All The Breathtaking Design Details At The ASEAN Summit
In photos: Pinoy design and Asian elements took center stage, from the arrival area to the closing ceremonies
With the recently concluded 31st ASEAN Summit held last November 12 to 14, we are still on a high from Canadian PM Justin Trudeau’s Jollibee merienda, US President Donald Trump’s barong Tagalog moment, and the statements of some leaders about human rights in the country. But there was another thing we couldn’t forget about the ASEAN Summit, and it was the venues’ impressive set and stage designs. Here are the design details, from beginning to end:
Arrival Area at Clark Airport
ASEAN and world leaders started arriving at the Clark International Airport in Mabalacat, Pampanga on Sunday, November 12, but they did not land on a naked tarmac. Eric Cruz, head of the Production Design and Technical Services Department of the Cultural Center of the Philippines (CCP) led the design and setup of the arrival area and the Dignitaries Lounge in Clark.
“My main concept for the arrival area was to feature products of Region 3, specifically Pampanga and Bulacan,” Cruz explains.
The Bulacan elements included the singakaban (intricate shaved bamboo) arches, and lightboxes (above) with cutout details that resembled the province’s traditional borlas de pastillas sweet wrappers.
“[To represent] Pampanga, I used parol from San Fernando to decorate the arches,” Cruz continues. The Singkaban was also decorated with colorful parol tails as whimsical buntings.
The Gala Dinner
Visual storyteller Ito Kish took over the designs of the Gala Dinner at the SMX Convention Center in Pasay City later that evening. Kish created a 118sqm “gazebo” furnished with modern-Filipino furniture and plants as a holding room for the leaders before they met President Rodrigo Duterte.
The dramatic focal point of the welcoming area was a lush garden that Kish created, where the leaders would walk through before posing for a “family picture” at a backdrop studded with 119 parols. “The images made here represented everyone working together, building a bright tomorrow,” reads Kish’s caption of the photo on Instagram.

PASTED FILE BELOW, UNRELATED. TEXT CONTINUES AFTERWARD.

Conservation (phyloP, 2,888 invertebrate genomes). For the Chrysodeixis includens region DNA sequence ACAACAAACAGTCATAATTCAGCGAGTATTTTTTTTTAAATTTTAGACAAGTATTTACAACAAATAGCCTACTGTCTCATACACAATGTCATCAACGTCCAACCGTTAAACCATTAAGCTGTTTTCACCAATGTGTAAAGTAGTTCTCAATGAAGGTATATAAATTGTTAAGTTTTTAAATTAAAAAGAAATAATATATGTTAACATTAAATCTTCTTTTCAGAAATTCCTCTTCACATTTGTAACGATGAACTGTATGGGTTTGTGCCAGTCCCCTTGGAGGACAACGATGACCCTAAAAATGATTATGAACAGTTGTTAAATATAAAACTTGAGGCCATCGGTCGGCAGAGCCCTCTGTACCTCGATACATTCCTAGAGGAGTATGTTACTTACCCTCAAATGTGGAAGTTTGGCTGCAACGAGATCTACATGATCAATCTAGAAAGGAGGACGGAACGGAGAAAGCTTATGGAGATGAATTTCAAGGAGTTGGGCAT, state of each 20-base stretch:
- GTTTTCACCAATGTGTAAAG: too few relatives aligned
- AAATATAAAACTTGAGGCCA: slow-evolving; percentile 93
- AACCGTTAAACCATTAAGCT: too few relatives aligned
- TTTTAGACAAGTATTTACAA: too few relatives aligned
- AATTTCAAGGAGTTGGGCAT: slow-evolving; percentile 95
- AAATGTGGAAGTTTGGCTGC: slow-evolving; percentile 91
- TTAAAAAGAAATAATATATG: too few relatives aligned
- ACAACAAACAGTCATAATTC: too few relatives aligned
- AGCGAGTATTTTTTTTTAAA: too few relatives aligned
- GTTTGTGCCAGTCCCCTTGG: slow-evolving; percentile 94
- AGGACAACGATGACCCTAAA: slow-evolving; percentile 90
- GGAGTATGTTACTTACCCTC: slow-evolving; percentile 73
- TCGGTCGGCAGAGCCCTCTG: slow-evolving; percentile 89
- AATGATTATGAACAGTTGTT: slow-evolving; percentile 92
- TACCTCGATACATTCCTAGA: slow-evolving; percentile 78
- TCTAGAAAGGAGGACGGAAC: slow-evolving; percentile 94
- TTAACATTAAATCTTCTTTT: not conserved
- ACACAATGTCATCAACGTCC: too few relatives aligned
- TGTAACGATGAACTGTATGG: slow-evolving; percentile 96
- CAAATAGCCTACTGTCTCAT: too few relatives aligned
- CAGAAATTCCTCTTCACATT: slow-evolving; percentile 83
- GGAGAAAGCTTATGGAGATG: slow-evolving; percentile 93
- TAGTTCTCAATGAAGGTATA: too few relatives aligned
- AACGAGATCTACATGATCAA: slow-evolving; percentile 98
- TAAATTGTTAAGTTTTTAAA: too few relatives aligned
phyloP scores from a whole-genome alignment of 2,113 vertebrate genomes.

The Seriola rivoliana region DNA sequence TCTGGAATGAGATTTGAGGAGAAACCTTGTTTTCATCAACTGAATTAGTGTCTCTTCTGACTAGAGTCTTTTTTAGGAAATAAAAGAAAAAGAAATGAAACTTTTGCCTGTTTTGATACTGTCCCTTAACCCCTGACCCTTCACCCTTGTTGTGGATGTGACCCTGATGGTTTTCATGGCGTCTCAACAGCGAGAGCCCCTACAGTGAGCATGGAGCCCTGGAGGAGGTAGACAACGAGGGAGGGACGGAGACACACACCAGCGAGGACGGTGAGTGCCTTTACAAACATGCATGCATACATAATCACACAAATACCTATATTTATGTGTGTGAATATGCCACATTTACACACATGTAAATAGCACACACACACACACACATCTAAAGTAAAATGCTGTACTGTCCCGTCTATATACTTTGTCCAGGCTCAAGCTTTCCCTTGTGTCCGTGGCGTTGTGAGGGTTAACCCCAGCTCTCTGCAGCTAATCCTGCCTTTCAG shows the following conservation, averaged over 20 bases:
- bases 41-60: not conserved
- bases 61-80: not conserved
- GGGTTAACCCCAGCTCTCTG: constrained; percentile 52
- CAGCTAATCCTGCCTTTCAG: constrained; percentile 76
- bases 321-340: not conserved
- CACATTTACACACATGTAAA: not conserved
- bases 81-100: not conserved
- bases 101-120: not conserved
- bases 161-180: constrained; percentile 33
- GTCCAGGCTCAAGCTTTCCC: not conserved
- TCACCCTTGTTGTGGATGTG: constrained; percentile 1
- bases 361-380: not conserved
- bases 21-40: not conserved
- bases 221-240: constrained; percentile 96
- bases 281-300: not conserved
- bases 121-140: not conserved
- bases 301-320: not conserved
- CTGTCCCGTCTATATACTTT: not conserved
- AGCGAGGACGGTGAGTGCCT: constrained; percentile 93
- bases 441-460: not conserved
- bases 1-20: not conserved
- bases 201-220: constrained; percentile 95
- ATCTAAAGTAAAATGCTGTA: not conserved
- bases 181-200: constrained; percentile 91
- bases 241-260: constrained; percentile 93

Gino Gonzales created the main stage, with thousands of illuminated paper discs by Masaeco Paper's Wataru Sakuma floating above it.
Cultural Center of the Philippines
The official opening ceremonies were held at the Cultural Center of the Philippines in Manila the next morning, November 13. Mio Infante decorated the front lawn of the CCP with colorful flags and kite-like forms.
Cruz also conceptualized and set ups for the closing ceremonies at the Philippine International Convention Center (PICC) in Pasay City on November 14. “It was one of the biggest stages I’ve done…it covered almost the entire floor area!” Cruz says his concept for the set was creating an “archipelago.”
In the middle of the stage—serving as a backdrop for the performers—was a giant arch, which changes colors. Cruz says it represented a curved bridge, which showed the landmarks of the ASEAN region. “It is a symbol of lighting the future, and with the kites, they are a symbol of flight, [which is a] symbol of progress.” Ian Wong did the projections on the arches.
According to Cruz, “One of the biggest challenges was the weather, especially on Thursday at Clark when there was a typhoon and we had to finish the setup.” The sun thankfully came out the next day and until the end of the ASEAN Summit. We couldn’t help but give a round of applause for these amazing Filipino designers who pulled off such a huge and impressive feat!
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